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Home   >   Blog   >   Preparing for an Artificial Intelligence-Driven Future

Preparing for an Artificial Intelligence-Driven Future

by Eric Sullivan, Senior Vice President, Innovation & Data Strategies, Inovalon, on July 25, 2019
Eric Sullivan

This article originally appeared in Inside Digital Health on July 17, 2019.

Artificial intelligence has found application in almost every industry today, but the stakes are arguably highest in healthcare because mistakes can affect patient care. The tsunami of health data being produced on a daily basis, along with chronic inefficiencies across the system, make the industry ripe for artificial intelligence-driven innovation. However, the most significant hurdles in realizing artificial intelligence’s full potential in healthcare is identifying the right applications and earning the trust of users.

A substantial portion of healthcare data generated today is unstructured, making it challenging to use to effectively train algorithms. Moreover, healthcare definitions and policies are constantly in flux. A machine learning model trained on data about diabetic patients, for example, would need to be adjusted every time the definition of diabetes changes, which could be as often as every year.

Despite these challenges, artificial intelligence has proven its ability to help inform clinical decisions based on many variables and huge data sets more efficiently than humans. As more data and data sources come to the fore, artificial intelligence will be an important tool to help make sense of it all.

Successful Artificial Intelligence Applications

Many artificial intelligence applications in healthcare are already showing promising results and may offer insights for how to best leverage artificial intelligence in the future.

  • Reviewing medical records: Using artificial intelligence, health plans and providers can identify and address issues like gaps in care, such as an overdue appointment, more efficiently.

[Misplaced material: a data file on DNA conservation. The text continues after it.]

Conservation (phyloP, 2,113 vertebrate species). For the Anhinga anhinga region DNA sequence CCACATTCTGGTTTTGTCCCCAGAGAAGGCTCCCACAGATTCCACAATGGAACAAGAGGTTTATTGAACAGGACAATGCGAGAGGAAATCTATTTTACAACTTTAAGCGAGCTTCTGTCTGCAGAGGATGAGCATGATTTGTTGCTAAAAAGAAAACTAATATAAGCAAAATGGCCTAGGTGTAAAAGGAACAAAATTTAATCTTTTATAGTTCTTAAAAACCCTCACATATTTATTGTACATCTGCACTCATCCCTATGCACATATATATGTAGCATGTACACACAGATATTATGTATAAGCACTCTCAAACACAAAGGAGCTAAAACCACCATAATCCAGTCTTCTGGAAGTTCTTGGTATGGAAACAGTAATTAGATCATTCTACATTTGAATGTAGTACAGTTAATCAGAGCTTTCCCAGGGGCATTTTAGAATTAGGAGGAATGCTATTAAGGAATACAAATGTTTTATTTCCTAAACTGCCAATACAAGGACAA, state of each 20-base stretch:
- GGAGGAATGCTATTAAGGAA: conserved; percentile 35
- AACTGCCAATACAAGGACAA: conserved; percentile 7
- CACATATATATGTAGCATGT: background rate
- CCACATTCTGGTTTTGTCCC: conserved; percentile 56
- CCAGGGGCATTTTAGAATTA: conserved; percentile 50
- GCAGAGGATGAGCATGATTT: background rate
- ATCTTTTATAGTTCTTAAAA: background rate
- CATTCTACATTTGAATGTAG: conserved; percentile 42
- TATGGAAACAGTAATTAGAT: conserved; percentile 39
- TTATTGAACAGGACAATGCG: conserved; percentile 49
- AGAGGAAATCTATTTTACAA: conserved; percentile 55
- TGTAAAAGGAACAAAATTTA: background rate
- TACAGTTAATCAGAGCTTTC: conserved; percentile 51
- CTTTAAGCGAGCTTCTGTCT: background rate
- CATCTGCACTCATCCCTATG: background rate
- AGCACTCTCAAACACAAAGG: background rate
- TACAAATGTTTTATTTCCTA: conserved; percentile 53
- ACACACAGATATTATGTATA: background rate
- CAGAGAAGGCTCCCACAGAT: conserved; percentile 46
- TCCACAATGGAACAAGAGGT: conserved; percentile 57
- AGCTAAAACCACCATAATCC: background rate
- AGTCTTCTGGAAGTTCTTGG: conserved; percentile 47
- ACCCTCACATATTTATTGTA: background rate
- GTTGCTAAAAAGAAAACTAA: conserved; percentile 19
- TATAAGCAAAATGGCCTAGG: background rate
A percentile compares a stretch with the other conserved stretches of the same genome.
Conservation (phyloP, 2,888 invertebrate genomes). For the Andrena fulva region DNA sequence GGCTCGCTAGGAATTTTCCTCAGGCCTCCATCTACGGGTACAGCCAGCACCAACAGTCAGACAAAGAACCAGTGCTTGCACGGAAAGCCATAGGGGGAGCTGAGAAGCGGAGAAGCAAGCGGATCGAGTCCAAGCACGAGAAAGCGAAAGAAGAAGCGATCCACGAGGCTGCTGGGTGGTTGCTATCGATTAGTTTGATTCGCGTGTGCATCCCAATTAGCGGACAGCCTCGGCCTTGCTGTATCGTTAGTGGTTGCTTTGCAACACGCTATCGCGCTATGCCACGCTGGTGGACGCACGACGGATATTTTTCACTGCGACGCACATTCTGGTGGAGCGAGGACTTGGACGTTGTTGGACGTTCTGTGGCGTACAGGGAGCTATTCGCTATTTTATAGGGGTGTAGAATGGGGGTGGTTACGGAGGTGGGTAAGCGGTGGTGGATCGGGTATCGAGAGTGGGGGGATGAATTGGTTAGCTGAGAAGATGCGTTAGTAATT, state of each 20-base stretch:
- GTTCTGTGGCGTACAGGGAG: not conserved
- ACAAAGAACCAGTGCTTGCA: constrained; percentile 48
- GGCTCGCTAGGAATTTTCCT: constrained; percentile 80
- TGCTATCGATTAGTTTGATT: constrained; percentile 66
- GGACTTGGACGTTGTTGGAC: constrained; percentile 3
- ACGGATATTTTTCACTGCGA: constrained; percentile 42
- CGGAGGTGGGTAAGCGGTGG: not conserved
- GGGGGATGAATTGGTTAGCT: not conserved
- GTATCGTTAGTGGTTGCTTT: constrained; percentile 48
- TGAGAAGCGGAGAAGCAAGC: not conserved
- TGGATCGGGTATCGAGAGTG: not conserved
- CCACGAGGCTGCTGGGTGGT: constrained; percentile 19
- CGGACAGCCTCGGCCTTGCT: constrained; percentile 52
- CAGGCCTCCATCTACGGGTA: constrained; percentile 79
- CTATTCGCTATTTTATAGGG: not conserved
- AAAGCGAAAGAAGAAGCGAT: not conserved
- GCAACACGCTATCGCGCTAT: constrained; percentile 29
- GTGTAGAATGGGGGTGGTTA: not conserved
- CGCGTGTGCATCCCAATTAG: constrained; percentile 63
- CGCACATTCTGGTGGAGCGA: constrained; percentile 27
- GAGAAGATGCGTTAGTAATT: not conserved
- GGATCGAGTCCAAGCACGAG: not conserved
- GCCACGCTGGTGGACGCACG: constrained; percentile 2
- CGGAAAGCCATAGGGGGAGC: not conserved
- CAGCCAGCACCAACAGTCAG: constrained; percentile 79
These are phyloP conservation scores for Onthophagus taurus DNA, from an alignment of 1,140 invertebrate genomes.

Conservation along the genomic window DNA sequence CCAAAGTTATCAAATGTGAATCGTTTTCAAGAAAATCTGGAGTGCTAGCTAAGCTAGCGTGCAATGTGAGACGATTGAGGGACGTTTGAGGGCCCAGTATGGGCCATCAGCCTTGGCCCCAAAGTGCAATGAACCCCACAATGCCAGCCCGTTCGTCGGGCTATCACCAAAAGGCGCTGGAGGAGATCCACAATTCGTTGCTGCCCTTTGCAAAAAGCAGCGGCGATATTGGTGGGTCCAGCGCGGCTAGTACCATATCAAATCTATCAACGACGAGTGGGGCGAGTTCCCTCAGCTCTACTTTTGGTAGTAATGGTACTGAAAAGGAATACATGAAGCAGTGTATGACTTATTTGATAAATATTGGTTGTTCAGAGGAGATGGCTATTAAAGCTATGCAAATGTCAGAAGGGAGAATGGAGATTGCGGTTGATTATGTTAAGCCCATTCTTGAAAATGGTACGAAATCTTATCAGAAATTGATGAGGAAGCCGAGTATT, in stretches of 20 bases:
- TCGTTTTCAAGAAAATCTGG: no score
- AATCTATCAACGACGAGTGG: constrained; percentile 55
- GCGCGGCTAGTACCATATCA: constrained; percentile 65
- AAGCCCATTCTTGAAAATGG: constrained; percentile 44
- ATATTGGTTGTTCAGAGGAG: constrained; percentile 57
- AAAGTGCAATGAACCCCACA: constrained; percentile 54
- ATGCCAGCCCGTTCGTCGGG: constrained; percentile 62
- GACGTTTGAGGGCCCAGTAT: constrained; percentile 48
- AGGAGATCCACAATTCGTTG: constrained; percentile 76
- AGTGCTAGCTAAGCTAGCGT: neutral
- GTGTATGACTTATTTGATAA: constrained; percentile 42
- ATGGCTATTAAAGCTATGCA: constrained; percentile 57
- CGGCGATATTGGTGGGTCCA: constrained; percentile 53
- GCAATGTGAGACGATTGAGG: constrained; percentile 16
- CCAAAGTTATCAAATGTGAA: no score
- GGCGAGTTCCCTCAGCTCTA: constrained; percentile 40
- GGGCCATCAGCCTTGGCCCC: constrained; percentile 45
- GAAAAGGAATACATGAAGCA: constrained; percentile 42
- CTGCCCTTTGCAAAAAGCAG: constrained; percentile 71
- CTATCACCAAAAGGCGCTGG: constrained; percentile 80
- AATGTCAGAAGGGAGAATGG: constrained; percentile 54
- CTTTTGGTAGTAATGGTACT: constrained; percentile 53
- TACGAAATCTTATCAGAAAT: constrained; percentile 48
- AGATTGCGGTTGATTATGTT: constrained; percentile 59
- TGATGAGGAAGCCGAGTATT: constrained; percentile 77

• Predicting adverse events and outcomes: Applying artificial intelligence to a set of claims and/or clinical data can help predict adverse patient events that are often avoidable, such as a fall in a hospital.
  • Informing staffing decisions: Artificial intelligence supports acute and post-acute facility operations by not only predicting the number of admitted patients, but also their length of stay.
  • Increasing pharmacy and specialty pharmacy effectiveness and efficiency: Artificial intelligence technologies can predict which patients are at risk of medication non-adherence and identify patients who are good candidates for clinical trials.
  • Tiering population risk: Artificial intelligence enables more efficient risk stratification within a population and can surface the most effective way to engage at-risk patients/members.

The Role of the Cloud in Healthcare Artificial Intelligence

The application of artificial intelligence in healthcare is quickly picking up steam, and cloud technology has been central to its growth. Cloud adoption was initially slow in healthcare but gradually gained wide acceptance because it increased access to data while decreasing build, processing and storage costs.

The benefits of larger centralized storage and faster processing times are required for large-scale artificial intelligence training. Additionally, once an artificial intelligence tool is developed, cloud technology makes it readily available to as many users as needed and as fast as possible.

Looking Ahead to Artificial Intelligence’s Future

As artificial intelligence continues to gain traction in healthcare, it’s critical that providers and others who use it to make decisions can validate and substantiate the recommendations. An artificial intelligence model might be highly advanced, but it must earn the trust of its end user to have real value and gain broader adoption. Having medical professionals join the training process can help ensure confidence in the model.

Additional considerations for future applications of artificial intelligence in healthcare include:

  • Artificial intelligence solutions should be applicable to a high volume of people to benefit as many patients as possible and move the needle on outcomes.
  • Too many data inputs increase the likelihood of introducing inaccuracies, biases and too many dependencies. In some instances, smaller data sets are more reliable.
  • Artificial intelligence models must be flexible enough to continually adapt to the rapidly changing healthcare environment. Continuous and diverse data streams are key to ensure models keep up with evolving trends and policies.

Over the past few years, the Centers for Medicare & Medicaid Services and other industry stakeholders have been encouraging the adoption of artificial intelligence by publishing guidelines, making deidentified data more readily available to the academic community and introducing innovation challenges. There is no doubt the healthcare ecosystem is flush with opportunities for artificial intelligence innovation, but all stakeholders, from patients to providers and payers, must be confident in its application to embrace artificial intelligence and enable it to achieve its full potential.

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